Driverless Cars by 2017?

What once was just something seen in a futuristic movie may soon become a reality with the arrival of driverless cars as early as next year! Audi, for example, is hoping to put its fully capable autonomous technology into the market as early as 2017 with the launch of its A8 limousine. Anthony Foxx, Secretary of Transportation, stated he is very optimistic that driverless cars will be everywhere in the world by 2025 during an interview with German newspaper Frankfurter Allgemeine Zeitung after attending the Frankfurt Auto Show in September, 2015. So what does this mean for the automotive manufacturing industry?


Companies all over the world, including the United States, China, Europe and Australia, are already testing these types of vehicles, making their arrival imminent. Automotive manufacturers are teaming up with technology giants like Google to be among the first companies to capitalize on what is predicted to quickly grow into a billion dollar industry. Similar to Audi, Google’s founder Sergey Brin has made it clear that the company plans to have its driverless cars on the market no later than 2018. Toyota and Nissan are predicting their first driverless cars by 2020; Tesla by 2023, and Jaguar and Land Rover by 2024.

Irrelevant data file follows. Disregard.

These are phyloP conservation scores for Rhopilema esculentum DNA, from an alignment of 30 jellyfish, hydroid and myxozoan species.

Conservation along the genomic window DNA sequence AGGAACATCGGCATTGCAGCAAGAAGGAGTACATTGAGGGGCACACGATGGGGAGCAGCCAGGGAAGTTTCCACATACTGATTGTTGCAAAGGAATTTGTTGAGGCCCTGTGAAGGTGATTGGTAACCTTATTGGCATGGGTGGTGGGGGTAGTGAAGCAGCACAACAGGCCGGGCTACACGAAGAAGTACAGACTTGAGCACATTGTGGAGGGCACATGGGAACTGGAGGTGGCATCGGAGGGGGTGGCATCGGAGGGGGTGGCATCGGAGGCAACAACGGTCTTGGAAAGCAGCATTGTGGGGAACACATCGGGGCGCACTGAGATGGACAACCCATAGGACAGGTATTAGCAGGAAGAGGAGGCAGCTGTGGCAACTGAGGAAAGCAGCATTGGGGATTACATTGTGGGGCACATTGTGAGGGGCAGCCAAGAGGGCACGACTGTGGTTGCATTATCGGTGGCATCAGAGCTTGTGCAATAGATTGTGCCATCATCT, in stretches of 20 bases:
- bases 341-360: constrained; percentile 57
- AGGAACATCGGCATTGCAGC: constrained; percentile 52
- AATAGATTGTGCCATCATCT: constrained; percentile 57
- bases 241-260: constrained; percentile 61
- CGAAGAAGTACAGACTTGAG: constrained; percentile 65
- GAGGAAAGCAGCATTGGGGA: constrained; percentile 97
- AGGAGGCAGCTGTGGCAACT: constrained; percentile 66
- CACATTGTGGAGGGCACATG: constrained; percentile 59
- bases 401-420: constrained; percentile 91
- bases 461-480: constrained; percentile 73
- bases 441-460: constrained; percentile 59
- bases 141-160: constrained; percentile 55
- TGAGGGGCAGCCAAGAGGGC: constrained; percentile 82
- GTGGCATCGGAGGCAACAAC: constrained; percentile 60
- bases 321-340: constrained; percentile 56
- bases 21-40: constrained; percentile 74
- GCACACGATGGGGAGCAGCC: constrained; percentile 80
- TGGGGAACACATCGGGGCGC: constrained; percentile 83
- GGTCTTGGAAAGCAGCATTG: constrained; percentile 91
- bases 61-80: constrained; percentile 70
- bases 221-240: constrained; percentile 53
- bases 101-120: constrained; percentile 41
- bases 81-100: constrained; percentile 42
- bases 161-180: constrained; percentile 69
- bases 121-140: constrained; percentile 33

Initially, driverless cars will emerge rapidly in the public shuttle sector such as taxis, buses and limousines. Uber CEO, Travis Kalanick, has indicated in a tweet that he expects Uber’s fleet to be driverless by 2030. Traveling this way will become much more cost-effective since the majority of these new autonomous vehicles will be electric and are being made to be more durable, less expensive, smaller and lighter than conventional vehicles. In addition, passengers will have the opportunity to be more productive contributing to a greater economic and societal gain, since they will be able to concentrate on other things rather than driving during their commutes.


With all the excitement around the autonomous car evolution, there are a few negative factors worth mentioning. The movement to move to autonomous cars will open up jobs for a lot of people; but at the same time, other jobs such as taxi drivers, bus drivers, truck drivers and low-skilled workers will be down. Moreover, industries related to the automotive market may suffer, such as insurance companies with lower incident rates, or Oil & Gas companies where it’s no longer necessary to have a gas station on every corner. And let’s not forget the driver enthusiasts who just absolutely loves driving their cars…everywhere!


Either way you look at it, there is no question that the automotive industry is rapidly changing yet again.


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